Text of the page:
Flintoff's game transformed by furious assault

Lancashire 196 & 377 Worcs 306 & 58-2
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The Independent Online

For 27 minutes an expectant crowd sat wondering where Andrew Flintoff's next run would come from. The England all-rounder looked in terrible touch as he attempted to atone for his five-ball duck in Lancashire's first innings. The nerves that caused him to play at a delivery he could have left alone were still present, and Chaminda Vaas was unfortunate not to find the outside edge of his bat when he wafted loosely at the second and third balls he faced from the Sri Lankan fast bowler.

For 27 minutes an expectant crowd sat wondering where Andrew Flintoff's next run would come from. The England all-rounder looked in terrible touch as he attempted to atone for his five-ball duck in Lancashire's first innings. The nerves that caused him to play at a delivery he could have left alone were still present, and Chaminda Vaas was unfortunate not to find the outside edge of his bat when he wafted loosely at the second and third balls he faced from the Sri Lankan fast bowler.

It took Flintoff a further 12 deliveries to get off the mark, and at the time Worcestershire would have been expecting to complete a comfortable victory. But these aspirations disappeared during an enthralling afternoon. Flintoff and Stuart Law each scored 83 and Dominic Cork posted a vital 57 as Lancashire turned a first-innings deficit of 110 into a target of 268.

Worcestershire lost two early wickets before the close and this see-saw Second Division match looks set for a thrilling final day.

The task of Vikram Solanki, the Worcestershire captain, was not helped by illness and injury depleting his bowling resources. Tonsillitis forced Kabir Ali off the field after a six-over opening burst, and David Wigley spent the day sat on the dressing-room balcony nursing a right knuckle, broken by an accidental beamer from James Anderson on Thursday. This forced Solanki to give Gareth Batty an early bowl but his decision to use the off-spinner at an end where the long-on and deep mid-wicket boundaries were nothing more than a gentle sand wedge away, was either very brave or extremely foolish.

Flintoff hit Batty's first ball back over the bowlers head and into the New Road Stand for six. In the England off-spinner's next over Flintoff drove him through the covers for four before violently pulling him on to the pavilion roof. In the final over of this ill-advised experiment, consecutive balls were sent to similar parts of the ground. Batty was taken off, having conceded 31 runs in three overs.

By the end of these explosive 15 minutes Flintoff was transformed. With his confidence returned and his feet moving with purpose the ball began making a sweet, deep thud when it hit the middle of his bat. In an attempt to retrieve the situation Solanki rotated his bowlers, but it made little difference. Flintoff's half-century came up off the 67th ball he faced when he edged a four to third man.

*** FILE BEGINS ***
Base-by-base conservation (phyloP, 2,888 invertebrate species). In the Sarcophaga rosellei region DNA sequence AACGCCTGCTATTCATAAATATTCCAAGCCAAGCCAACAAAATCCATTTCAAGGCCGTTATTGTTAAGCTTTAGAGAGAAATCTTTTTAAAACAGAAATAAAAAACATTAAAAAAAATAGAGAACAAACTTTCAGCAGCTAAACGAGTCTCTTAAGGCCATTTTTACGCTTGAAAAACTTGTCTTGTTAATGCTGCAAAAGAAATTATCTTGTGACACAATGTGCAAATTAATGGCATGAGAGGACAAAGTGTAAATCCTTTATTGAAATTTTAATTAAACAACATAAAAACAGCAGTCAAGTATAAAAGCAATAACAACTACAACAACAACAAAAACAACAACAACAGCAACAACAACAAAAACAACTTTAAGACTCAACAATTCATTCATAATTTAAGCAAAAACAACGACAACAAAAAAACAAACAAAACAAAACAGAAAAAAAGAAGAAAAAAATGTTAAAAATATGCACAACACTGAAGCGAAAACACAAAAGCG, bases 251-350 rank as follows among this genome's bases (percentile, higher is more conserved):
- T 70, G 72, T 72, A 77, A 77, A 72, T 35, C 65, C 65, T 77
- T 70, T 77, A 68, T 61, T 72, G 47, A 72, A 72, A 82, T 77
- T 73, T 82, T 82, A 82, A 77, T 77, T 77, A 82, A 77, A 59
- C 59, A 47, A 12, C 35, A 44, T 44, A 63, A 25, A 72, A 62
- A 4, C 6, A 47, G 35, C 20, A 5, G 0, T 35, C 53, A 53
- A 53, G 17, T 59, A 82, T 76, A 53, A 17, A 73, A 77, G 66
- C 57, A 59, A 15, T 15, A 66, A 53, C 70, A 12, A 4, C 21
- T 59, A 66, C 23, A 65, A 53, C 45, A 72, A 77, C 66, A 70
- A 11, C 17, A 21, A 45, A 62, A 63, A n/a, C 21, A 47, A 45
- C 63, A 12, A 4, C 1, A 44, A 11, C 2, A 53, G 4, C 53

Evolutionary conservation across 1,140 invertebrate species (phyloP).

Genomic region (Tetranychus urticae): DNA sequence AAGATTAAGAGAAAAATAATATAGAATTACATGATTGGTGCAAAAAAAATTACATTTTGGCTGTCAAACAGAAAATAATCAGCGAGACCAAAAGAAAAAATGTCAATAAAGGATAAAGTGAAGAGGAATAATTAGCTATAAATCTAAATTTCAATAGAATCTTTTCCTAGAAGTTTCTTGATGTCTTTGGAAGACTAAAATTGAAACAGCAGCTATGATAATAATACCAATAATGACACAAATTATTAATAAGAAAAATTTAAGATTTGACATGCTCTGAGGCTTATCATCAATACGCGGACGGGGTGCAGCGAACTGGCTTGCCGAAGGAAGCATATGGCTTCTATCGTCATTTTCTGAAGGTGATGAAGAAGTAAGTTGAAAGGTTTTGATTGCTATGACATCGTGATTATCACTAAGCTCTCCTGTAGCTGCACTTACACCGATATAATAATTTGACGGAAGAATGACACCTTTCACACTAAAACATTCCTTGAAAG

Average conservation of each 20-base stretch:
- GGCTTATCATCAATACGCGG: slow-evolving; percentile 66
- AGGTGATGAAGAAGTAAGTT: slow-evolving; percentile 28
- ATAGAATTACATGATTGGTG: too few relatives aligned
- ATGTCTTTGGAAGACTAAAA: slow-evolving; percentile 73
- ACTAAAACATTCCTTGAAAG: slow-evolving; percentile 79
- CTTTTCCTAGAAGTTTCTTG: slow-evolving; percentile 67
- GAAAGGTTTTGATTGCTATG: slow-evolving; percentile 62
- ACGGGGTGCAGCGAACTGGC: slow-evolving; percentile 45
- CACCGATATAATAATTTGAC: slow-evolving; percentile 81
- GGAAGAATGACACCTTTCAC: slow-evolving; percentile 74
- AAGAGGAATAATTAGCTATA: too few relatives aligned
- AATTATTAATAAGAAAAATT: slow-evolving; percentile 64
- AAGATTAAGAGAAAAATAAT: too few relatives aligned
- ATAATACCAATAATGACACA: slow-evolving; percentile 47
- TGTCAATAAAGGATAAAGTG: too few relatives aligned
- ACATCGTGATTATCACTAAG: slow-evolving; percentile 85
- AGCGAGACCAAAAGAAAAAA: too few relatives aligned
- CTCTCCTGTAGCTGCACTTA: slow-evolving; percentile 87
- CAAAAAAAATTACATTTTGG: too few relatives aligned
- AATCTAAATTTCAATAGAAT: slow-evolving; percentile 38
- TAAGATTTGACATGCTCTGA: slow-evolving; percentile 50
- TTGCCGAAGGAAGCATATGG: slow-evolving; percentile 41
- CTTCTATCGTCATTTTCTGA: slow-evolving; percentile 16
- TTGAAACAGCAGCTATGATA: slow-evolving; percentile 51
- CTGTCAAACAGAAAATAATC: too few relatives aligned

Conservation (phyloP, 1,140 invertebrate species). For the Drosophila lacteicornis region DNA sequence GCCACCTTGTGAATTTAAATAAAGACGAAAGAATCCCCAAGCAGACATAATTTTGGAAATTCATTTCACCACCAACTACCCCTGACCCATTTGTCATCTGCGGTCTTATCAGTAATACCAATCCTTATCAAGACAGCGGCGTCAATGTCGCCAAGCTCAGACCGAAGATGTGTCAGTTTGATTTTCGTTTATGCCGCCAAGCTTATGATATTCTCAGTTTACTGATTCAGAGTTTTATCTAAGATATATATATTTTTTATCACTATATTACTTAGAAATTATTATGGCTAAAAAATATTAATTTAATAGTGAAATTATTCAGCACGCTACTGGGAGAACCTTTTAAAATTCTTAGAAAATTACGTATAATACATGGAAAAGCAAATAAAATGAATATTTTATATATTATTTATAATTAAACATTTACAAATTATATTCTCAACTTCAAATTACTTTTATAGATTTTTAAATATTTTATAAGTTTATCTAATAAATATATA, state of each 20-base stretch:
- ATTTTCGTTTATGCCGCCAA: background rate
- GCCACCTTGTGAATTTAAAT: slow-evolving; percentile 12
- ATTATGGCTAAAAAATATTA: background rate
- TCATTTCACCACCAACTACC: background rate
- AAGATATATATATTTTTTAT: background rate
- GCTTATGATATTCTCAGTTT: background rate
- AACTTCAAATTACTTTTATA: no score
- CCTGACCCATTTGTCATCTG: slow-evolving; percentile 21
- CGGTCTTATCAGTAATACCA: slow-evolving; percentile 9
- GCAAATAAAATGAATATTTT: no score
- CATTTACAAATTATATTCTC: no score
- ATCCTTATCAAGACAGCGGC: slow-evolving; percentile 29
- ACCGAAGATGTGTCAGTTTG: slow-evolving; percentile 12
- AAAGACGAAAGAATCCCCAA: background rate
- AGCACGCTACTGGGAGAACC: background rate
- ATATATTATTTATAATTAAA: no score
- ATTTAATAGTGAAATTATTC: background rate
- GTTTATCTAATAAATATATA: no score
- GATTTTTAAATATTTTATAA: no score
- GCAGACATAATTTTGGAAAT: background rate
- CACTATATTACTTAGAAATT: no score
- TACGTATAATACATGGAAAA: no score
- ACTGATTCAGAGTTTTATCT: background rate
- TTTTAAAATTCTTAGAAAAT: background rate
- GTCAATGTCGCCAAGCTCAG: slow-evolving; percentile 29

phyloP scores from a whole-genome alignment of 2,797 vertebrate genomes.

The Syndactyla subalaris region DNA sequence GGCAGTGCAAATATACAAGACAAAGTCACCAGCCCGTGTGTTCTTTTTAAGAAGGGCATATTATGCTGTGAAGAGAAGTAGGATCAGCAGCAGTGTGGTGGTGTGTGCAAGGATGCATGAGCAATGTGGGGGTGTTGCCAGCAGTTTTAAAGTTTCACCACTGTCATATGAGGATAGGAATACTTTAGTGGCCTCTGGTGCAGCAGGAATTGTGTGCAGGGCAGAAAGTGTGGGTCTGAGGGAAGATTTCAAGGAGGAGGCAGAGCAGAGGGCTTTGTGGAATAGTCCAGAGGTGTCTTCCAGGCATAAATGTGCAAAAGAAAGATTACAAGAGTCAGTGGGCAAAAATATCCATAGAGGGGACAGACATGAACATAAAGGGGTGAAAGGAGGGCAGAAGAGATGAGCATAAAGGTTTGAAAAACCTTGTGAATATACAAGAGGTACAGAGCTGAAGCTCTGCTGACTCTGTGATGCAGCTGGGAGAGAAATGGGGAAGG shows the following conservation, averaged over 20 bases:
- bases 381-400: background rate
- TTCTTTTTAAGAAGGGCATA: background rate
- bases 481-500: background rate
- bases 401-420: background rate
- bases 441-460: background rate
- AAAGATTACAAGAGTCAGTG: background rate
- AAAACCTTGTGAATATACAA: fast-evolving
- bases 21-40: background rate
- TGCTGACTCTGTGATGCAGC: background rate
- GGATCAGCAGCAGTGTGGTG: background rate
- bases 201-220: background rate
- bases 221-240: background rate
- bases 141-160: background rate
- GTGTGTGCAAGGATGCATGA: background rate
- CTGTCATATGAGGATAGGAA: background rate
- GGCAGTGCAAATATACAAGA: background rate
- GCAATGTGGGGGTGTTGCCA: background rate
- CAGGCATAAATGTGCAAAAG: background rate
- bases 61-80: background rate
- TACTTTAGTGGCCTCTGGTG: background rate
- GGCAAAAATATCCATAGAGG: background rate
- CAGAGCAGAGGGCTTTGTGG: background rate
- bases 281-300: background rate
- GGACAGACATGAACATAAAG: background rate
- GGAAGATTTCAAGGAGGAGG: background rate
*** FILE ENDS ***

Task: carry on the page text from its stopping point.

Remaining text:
Stuart Law is rarely upstaged with a bat in his hand, but on this occasion the Australian was quite content to sit back and admire the view. Law is a beautiful player to watch and his innings contained several sumptuous drives along with a couple of effortless flicks through mid-wicket.

In two hours this destructive brace of right-handers had put on 139 runs and a desperate Solanki was forced to turn to the part-time medium pace of Stephen Moore. With only three first-class wickets to his name Moore would have been fearing the worst as he ran into bowl, but his fifth ball found the edge of Flintoff's bat and settled in the gloves of Jamie Pipe.

Lancashire lost Kyle Hogg and Law but as Vaas and Matt Mason - Worcestershire's two fit seamers - tired the visitors' lower order prospered. Dominic Cork batted brazenly while Warren Hegg and Sajid Mahmood chipped in with useful scores. The 113 runs Lancashire's last four wickets mustered could prove crucial.

* A devastating day's work from James Ormond ripped the heart out of Glamorgan's batting order in Cardiff, giving Surrey a target of 74 runs today - with just three wickets down - to win. The medium-fast right-armer took a seven-wicket haul for 63 runs in 18.4 overs as Glamorgan crumbled to a second-innings total of 173. Only the wicketkeeper Mark Wallace offered real resistance, with a stubborn 55 off 103 balls, though Alex Wharf did his bit with 34 off 76 balls.

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